The rise of scientific philosophy.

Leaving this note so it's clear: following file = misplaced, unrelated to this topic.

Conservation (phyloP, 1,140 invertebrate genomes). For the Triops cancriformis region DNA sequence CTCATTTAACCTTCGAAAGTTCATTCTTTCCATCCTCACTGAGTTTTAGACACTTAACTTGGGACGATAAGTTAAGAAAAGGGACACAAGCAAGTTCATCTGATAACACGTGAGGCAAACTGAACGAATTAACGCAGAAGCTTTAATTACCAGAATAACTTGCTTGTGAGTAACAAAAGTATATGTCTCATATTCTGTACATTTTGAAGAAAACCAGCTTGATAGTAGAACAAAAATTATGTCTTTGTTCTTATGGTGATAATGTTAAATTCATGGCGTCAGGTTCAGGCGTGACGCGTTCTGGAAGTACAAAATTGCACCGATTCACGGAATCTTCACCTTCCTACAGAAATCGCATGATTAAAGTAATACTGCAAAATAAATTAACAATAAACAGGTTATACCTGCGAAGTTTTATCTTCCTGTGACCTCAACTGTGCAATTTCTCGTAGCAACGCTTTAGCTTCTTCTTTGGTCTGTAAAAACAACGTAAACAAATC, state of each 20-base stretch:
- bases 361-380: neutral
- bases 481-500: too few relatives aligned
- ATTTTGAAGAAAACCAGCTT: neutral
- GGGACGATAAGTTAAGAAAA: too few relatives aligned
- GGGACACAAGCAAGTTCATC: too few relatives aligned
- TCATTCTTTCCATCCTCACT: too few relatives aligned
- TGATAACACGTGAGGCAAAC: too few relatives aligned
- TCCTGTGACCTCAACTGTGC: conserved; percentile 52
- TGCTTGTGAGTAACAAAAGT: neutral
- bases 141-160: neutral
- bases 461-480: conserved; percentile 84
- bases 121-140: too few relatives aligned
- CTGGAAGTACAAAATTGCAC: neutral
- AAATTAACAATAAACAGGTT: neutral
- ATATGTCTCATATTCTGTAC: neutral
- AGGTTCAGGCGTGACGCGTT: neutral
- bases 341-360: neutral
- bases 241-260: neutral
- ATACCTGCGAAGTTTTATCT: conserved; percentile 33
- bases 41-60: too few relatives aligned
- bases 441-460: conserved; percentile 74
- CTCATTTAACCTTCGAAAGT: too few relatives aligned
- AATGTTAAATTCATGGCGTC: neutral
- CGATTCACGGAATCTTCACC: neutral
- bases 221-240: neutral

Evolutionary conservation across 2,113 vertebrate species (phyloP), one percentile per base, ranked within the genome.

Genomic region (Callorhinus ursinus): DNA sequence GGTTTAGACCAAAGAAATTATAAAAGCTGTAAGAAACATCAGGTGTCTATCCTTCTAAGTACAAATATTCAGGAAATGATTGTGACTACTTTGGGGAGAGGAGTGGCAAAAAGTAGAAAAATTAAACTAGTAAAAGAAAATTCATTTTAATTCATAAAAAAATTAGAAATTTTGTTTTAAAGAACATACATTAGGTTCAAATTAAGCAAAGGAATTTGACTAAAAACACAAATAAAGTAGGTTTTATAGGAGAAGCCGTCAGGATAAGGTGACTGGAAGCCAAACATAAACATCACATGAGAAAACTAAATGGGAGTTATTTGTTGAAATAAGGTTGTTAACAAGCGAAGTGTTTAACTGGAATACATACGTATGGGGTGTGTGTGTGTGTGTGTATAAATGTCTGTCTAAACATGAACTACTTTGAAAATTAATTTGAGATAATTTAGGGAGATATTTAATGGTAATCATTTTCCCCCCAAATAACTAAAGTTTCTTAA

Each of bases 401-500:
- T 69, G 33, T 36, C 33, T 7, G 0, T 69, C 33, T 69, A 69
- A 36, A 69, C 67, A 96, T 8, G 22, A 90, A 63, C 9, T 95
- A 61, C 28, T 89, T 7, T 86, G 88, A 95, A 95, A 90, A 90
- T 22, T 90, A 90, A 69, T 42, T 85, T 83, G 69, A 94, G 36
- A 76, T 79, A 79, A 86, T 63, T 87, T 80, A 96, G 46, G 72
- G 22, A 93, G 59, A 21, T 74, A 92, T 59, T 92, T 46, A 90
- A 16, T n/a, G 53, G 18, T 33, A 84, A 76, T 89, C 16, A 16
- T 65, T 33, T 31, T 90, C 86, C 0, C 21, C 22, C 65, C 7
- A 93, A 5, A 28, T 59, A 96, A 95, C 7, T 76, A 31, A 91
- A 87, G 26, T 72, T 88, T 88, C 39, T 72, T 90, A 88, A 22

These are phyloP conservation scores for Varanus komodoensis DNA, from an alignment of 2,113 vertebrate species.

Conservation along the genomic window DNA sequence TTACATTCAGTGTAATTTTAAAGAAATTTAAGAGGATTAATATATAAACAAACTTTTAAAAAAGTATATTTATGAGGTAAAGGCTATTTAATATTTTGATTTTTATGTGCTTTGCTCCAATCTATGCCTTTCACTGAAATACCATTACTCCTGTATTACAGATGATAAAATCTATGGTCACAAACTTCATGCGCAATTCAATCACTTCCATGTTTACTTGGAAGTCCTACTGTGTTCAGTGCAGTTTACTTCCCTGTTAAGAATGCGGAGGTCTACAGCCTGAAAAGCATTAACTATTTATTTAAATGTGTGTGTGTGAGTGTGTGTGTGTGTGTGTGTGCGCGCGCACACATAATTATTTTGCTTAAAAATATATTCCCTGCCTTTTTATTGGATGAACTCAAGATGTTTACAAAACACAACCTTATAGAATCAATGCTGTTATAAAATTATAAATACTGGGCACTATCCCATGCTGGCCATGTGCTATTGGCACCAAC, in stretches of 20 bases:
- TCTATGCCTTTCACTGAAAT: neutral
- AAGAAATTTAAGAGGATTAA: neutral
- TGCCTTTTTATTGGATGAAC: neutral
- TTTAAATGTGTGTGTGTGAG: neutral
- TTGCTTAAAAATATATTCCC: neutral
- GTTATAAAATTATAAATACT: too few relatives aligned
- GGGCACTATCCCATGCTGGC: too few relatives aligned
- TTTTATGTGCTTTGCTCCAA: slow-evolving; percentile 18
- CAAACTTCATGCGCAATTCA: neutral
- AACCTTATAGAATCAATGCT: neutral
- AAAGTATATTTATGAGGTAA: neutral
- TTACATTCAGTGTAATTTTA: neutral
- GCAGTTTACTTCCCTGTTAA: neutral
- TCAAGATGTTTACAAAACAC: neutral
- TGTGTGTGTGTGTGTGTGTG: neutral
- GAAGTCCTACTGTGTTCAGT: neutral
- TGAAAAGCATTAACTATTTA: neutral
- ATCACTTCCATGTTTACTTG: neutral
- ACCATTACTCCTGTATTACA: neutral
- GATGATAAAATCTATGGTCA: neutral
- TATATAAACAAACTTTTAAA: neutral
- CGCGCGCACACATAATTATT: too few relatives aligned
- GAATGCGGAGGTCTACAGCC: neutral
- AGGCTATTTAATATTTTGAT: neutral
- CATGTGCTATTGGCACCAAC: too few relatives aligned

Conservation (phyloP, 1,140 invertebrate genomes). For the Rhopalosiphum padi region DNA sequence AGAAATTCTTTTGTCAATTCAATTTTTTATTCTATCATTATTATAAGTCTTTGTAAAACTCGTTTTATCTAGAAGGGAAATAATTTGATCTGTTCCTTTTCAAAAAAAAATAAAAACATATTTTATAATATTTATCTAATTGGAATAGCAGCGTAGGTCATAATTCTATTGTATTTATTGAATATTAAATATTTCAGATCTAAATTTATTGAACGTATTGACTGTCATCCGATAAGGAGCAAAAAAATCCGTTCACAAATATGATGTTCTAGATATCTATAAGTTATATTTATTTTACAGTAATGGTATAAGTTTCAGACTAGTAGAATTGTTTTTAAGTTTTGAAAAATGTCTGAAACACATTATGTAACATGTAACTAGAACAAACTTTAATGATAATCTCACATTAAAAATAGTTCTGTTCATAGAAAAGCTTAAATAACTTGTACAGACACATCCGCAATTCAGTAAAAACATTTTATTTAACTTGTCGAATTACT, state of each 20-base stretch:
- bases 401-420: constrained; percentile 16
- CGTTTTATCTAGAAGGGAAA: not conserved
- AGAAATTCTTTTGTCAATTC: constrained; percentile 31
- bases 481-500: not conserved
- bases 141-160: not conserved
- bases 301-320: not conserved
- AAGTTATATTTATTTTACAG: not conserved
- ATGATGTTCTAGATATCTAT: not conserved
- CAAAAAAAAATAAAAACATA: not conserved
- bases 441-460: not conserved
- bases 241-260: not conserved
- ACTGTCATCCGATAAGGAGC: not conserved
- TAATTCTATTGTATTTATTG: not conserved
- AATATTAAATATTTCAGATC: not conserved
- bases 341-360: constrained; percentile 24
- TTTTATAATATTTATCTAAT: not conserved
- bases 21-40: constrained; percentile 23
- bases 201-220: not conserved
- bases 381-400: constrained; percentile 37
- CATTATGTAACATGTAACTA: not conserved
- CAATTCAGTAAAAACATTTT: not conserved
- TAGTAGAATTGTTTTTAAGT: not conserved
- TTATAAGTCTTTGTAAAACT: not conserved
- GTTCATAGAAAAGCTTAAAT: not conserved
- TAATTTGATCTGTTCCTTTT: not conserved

This book represents a new approach to philosophy. It treats philosophy as not a collection of systems, but as a study of problems. It recognizes in ... Show synopsis This book represents a new approach to philosophy. It treats philosophy as not a collection of systems, but as a study of problems. It recognizes in traditional philosophical systems the historical function of having asked questions rather than having given solutions. Professor Reichenbach traces the failures of the systems to psychological causes. Speculative philosophers offered answers at a time when science had not yet provided the means to give "true" answers. Their search for certainty and for moral directives led them to accept pseudo-solutions. Plato, Descartes, Spinoza, Kant, and many others are cited to illustrate the rationalist fallacy: reason, unaided by observation, was regarded as a source of knowledge, revealing the physical world and "moral truth." The empiricists could not disprove this thesis, for they could not give a valid account of mathematical knowledge. Mathematical discoveries in the early nineteenth century cleared the way for modern scientific philosophy. Its advance was furthered by discoveries in modern physics, chemistry, biology, and psychology. These findings have made possible a new conception of the universe and of the atom. The work of scientists thus altered philosophy completely and brought into being a philosopher with a new attitude and training. Instead of dictating so-called laws of reason to the scientist, this modern philosopher proceeds by analyzing scientific methods and results. He finds answers to the age-old questions of space, time, causality, and life; of the human observer and the external world. He tells us how to find our way through this world without resorting to unjustifiable beliefs or assuming a supernatural origin for moral standards. Philosophy thus is no longer a battleground of contradictory opinions, but a science discovering truth step by step. Professor Reichenbach, known for his many contributions to logic and the philosophy of science, addresses this book to a wider audience. He writes for those who do not have the leisure or preparation to read in the fields of mathematics, symbolic logic, or physics. Besides showing the principal foundations of the new philosophy, he has been careful to provide the necessary factual background. He has written a philosophical study, not a mere popularization. It contains within its chapters all the necessary scientific material in an understandable form--and, therefore, conveys all the information indispensable to a modern world-view. The late Hans Reichenbach was Professor of Philosophy at the University of California, Los Angeles. His previous books include